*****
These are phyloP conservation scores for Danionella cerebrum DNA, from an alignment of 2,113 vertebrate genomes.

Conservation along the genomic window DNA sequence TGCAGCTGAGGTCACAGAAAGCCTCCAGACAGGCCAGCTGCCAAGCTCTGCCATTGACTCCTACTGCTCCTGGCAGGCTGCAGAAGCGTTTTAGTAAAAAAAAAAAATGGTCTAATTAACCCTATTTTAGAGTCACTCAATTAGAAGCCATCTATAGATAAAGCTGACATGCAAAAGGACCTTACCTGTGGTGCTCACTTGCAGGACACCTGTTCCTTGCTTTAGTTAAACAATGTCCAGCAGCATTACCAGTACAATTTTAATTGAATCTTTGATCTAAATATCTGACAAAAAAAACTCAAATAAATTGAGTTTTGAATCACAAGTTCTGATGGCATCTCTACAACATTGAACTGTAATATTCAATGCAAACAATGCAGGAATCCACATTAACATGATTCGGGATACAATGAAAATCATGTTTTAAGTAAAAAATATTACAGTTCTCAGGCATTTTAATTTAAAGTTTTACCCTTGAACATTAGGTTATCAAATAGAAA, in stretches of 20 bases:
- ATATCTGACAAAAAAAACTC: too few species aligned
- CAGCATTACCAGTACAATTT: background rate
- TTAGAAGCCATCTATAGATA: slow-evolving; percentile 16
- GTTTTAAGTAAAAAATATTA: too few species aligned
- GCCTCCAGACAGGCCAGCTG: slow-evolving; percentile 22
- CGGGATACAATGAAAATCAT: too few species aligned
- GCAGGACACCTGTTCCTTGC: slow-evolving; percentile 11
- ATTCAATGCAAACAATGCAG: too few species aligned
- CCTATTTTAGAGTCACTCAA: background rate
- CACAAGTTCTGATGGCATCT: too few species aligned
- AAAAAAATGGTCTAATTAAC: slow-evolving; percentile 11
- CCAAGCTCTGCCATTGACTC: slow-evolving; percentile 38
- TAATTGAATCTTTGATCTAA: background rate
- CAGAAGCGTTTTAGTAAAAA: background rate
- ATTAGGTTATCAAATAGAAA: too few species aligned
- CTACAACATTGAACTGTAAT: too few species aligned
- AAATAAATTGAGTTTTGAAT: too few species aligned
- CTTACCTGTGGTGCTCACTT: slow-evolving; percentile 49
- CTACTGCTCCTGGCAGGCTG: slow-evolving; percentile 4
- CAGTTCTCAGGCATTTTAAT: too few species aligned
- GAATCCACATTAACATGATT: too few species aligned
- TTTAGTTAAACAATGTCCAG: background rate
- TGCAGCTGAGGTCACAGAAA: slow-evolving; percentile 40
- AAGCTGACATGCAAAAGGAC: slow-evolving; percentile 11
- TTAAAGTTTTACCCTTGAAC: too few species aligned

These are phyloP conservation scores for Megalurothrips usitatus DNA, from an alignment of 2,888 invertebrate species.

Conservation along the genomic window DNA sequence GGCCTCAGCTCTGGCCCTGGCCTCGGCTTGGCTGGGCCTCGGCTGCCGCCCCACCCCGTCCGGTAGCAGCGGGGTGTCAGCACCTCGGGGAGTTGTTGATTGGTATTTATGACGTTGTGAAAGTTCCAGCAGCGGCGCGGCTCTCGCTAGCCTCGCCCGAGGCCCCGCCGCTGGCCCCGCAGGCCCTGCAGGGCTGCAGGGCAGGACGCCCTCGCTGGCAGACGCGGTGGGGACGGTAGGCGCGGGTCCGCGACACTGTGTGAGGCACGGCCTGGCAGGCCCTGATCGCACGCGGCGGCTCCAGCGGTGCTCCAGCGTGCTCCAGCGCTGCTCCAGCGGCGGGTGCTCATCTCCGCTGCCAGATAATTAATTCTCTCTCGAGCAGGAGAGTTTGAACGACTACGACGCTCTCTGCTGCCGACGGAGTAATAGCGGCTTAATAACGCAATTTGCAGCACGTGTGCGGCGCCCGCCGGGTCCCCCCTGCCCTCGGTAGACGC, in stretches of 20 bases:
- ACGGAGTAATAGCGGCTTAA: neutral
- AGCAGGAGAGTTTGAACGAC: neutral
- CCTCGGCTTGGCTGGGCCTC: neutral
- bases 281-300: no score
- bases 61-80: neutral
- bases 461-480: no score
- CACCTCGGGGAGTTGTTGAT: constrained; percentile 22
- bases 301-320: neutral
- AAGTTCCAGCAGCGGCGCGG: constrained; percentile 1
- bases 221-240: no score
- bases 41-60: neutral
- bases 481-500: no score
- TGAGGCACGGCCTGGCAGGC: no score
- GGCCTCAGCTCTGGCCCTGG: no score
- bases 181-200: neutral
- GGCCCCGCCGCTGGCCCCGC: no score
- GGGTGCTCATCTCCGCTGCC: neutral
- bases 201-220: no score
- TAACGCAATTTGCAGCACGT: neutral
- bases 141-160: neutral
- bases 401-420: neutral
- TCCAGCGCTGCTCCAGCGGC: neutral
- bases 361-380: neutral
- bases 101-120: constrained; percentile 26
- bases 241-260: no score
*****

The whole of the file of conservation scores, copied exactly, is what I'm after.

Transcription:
These are phyloP conservation scores for Danionella cerebrum DNA, from an alignment of 2,113 vertebrate genomes.

Conservation along the genomic window DNA sequence TGCAGCTGAGGTCACAGAAAGCCTCCAGACAGGCCAGCTGCCAAGCTCTGCCATTGACTCCTACTGCTCCTGGCAGGCTGCAGAAGCGTTTTAGTAAAAAAAAAAAATGGTCTAATTAACCCTATTTTAGAGTCACTCAATTAGAAGCCATCTATAGATAAAGCTGACATGCAAAAGGACCTTACCTGTGGTGCTCACTTGCAGGACACCTGTTCCTTGCTTTAGTTAAACAATGTCCAGCAGCATTACCAGTACAATTTTAATTGAATCTTTGATCTAAATATCTGACAAAAAAAACTCAAATAAATTGAGTTTTGAATCACAAGTTCTGATGGCATCTCTACAACATTGAACTGTAATATTCAATGCAAACAATGCAGGAATCCACATTAACATGATTCGGGATACAATGAAAATCATGTTTTAAGTAAAAAATATTACAGTTCTCAGGCATTTTAATTTAAAGTTTTACCCTTGAACATTAGGTTATCAAATAGAAA, in stretches of 20 bases:
- ATATCTGACAAAAAAAACTC: too few species aligned
- CAGCATTACCAGTACAATTT: background rate
- TTAGAAGCCATCTATAGATA: slow-evolving; percentile 16
- GTTTTAAGTAAAAAATATTA: too few species aligned
- GCCTCCAGACAGGCCAGCTG: slow-evolving; percentile 22
- CGGGATACAATGAAAATCAT: too few species aligned
- GCAGGACACCTGTTCCTTGC: slow-evolving; percentile 11
- ATTCAATGCAAACAATGCAG: too few species aligned
- CCTATTTTAGAGTCACTCAA: background rate
- CACAAGTTCTGATGGCATCT: too few species aligned
- AAAAAAATGGTCTAATTAAC: slow-evolving; percentile 11
- CCAAGCTCTGCCATTGACTC: slow-evolving; percentile 38
- TAATTGAATCTTTGATCTAA: background rate
- CAGAAGCGTTTTAGTAAAAA: background rate
- ATTAGGTTATCAAATAGAAA: too few species aligned
- CTACAACATTGAACTGTAAT: too few species aligned
- AAATAAATTGAGTTTTGAAT: too few species aligned
- CTTACCTGTGGTGCTCACTT: slow-evolving; percentile 49
- CTACTGCTCCTGGCAGGCTG: slow-evolving; percentile 4
- CAGTTCTCAGGCATTTTAAT: too few species aligned
- GAATCCACATTAACATGATT: too few species aligned
- TTTAGTTAAACAATGTCCAG: background rate
- TGCAGCTGAGGTCACAGAAA: slow-evolving; percentile 40
- AAGCTGACATGCAAAAGGAC: slow-evolving; percentile 11
- TTAAAGTTTTACCCTTGAAC: too few species aligned

These are phyloP conservation scores for Megalurothrips usitatus DNA, from an alignment of 2,888 invertebrate species.

Conservation along the genomic window DNA sequence GGCCTCAGCTCTGGCCCTGGCCTCGGCTTGGCTGGGCCTCGGCTGCCGCCCCACCCCGTCCGGTAGCAGCGGGGTGTCAGCACCTCGGGGAGTTGTTGATTGGTATTTATGACGTTGTGAAAGTTCCAGCAGCGGCGCGGCTCTCGCTAGCCTCGCCCGAGGCCCCGCCGCTGGCCCCGCAGGCCCTGCAGGGCTGCAGGGCAGGACGCCCTCGCTGGCAGACGCGGTGGGGACGGTAGGCGCGGGTCCGCGACACTGTGTGAGGCACGGCCTGGCAGGCCCTGATCGCACGCGGCGGCTCCAGCGGTGCTCCAGCGTGCTCCAGCGCTGCTCCAGCGGCGGGTGCTCATCTCCGCTGCCAGATAATTAATTCTCTCTCGAGCAGGAGAGTTTGAACGACTACGACGCTCTCTGCTGCCGACGGAGTAATAGCGGCTTAATAACGCAATTTGCAGCACGTGTGCGGCGCCCGCCGGGTCCCCCCTGCCCTCGGTAGACGC, in stretches of 20 bases:
- ACGGAGTAATAGCGGCTTAA: neutral
- AGCAGGAGAGTTTGAACGAC: neutral
- CCTCGGCTTGGCTGGGCCTC: neutral
- bases 281-300: no score
- bases 61-80: neutral
- bases 461-480: no score
- CACCTCGGGGAGTTGTTGAT: constrained; percentile 22
- bases 301-320: neutral
- AAGTTCCAGCAGCGGCGCGG: constrained; percentile 1
- bases 221-240: no score
- bases 41-60: neutral
- bases 481-500: no score
- TGAGGCACGGCCTGGCAGGC: no score
- GGCCTCAGCTCTGGCCCTGG: no score
- bases 181-200: neutral
- GGCCCCGCCGCTGGCCCCGC: no score
- GGGTGCTCATCTCCGCTGCC: neutral
- bases 201-220: no score
- TAACGCAATTTGCAGCACGT: neutral
- bases 141-160: neutral
- bases 401-420: neutral
- TCCAGCGCTGCTCCAGCGGC: neutral
- bases 361-380: neutral
- bases 101-120: constrained; percentile 26
- bases 241-260: no score